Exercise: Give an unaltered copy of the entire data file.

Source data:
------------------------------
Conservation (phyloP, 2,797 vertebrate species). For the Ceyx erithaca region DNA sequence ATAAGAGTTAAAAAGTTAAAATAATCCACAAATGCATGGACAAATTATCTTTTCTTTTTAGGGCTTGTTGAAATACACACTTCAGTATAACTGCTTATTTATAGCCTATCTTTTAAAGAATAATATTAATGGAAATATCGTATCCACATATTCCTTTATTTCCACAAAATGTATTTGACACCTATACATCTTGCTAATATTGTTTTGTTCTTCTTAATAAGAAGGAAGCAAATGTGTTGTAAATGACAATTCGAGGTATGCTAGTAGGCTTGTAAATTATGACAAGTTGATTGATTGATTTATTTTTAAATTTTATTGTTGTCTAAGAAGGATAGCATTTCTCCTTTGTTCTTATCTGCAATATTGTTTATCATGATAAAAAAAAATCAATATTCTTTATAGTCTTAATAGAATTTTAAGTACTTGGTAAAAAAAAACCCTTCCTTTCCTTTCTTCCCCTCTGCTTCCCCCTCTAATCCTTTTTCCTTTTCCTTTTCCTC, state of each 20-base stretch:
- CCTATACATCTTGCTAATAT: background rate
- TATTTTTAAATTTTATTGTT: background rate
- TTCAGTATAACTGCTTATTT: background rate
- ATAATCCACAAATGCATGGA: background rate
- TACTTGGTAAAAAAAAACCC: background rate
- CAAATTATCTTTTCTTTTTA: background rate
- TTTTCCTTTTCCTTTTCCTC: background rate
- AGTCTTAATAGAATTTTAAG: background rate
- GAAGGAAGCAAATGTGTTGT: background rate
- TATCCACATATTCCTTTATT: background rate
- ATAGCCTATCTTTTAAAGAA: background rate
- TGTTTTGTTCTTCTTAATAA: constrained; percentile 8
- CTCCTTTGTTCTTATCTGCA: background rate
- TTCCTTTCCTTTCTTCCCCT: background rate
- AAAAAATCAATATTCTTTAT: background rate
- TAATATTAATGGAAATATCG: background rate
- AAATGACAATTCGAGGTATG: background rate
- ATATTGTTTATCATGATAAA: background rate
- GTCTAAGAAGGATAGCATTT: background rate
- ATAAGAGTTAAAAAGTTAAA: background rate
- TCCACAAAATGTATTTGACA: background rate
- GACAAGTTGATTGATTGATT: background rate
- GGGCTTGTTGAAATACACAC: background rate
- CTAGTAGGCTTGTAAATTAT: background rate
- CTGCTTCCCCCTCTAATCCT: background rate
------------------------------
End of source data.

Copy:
Conservation (phyloP, 2,797 vertebrate species). For the Ceyx erithaca region DNA sequence ATAAGAGTTAAAAAGTTAAAATAATCCACAAATGCATGGACAAATTATCTTTTCTTTTTAGGGCTTGTTGAAATACACACTTCAGTATAACTGCTTATTTATAGCCTATCTTTTAAAGAATAATATTAATGGAAATATCGTATCCACATATTCCTTTATTTCCACAAAATGTATTTGACACCTATACATCTTGCTAATATTGTTTTGTTCTTCTTAATAAGAAGGAAGCAAATGTGTTGTAAATGACAATTCGAGGTATGCTAGTAGGCTTGTAAATTATGACAAGTTGATTGATTGATTTATTTTTAAATTTTATTGTTGTCTAAGAAGGATAGCATTTCTCCTTTGTTCTTATCTGCAATATTGTTTATCATGATAAAAAAAAATCAATATTCTTTATAGTCTTAATAGAATTTTAAGTACTTGGTAAAAAAAAACCCTTCCTTTCCTTTCTTCCCCTCTGCTTCCCCCTCTAATCCTTTTTCCTTTTCCTTTTCCTC, state of each 20-base stretch:
- CCTATACATCTTGCTAATAT: background rate
- TATTTTTAAATTTTATTGTT: background rate
- TTCAGTATAACTGCTTATTT: background rate
- ATAATCCACAAATGCATGGA: background rate
- TACTTGGTAAAAAAAAACCC: background rate
- CAAATTATCTTTTCTTTTTA: background rate
- TTTTCCTTTTCCTTTTCCTC: background rate
- AGTCTTAATAGAATTTTAAG: background rate
- GAAGGAAGCAAATGTGTTGT: background rate
- TATCCACATATTCCTTTATT: background rate
- ATAGCCTATCTTTTAAAGAA: background rate
- TGTTTTGTTCTTCTTAATAA: constrained; percentile 8
- CTCCTTTGTTCTTATCTGCA: background rate
- TTCCTTTCCTTTCTTCCCCT: background rate
- AAAAAATCAATATTCTTTAT: background rate
- TAATATTAATGGAAATATCG: background rate
- AAATGACAATTCGAGGTATG: background rate
- ATATTGTTTATCATGATAAA: background rate
- GTCTAAGAAGGATAGCATTT: background rate
- ATAAGAGTTAAAAAGTTAAA: background rate
- TCCACAAAATGTATTTGACA: background rate
- GACAAGTTGATTGATTGATT: background rate
- GGGCTTGTTGAAATACACAC: background rate
- CTAGTAGGCTTGTAAATTAT: background rate
- CTGCTTCCCCCTCTAATCCT: background rate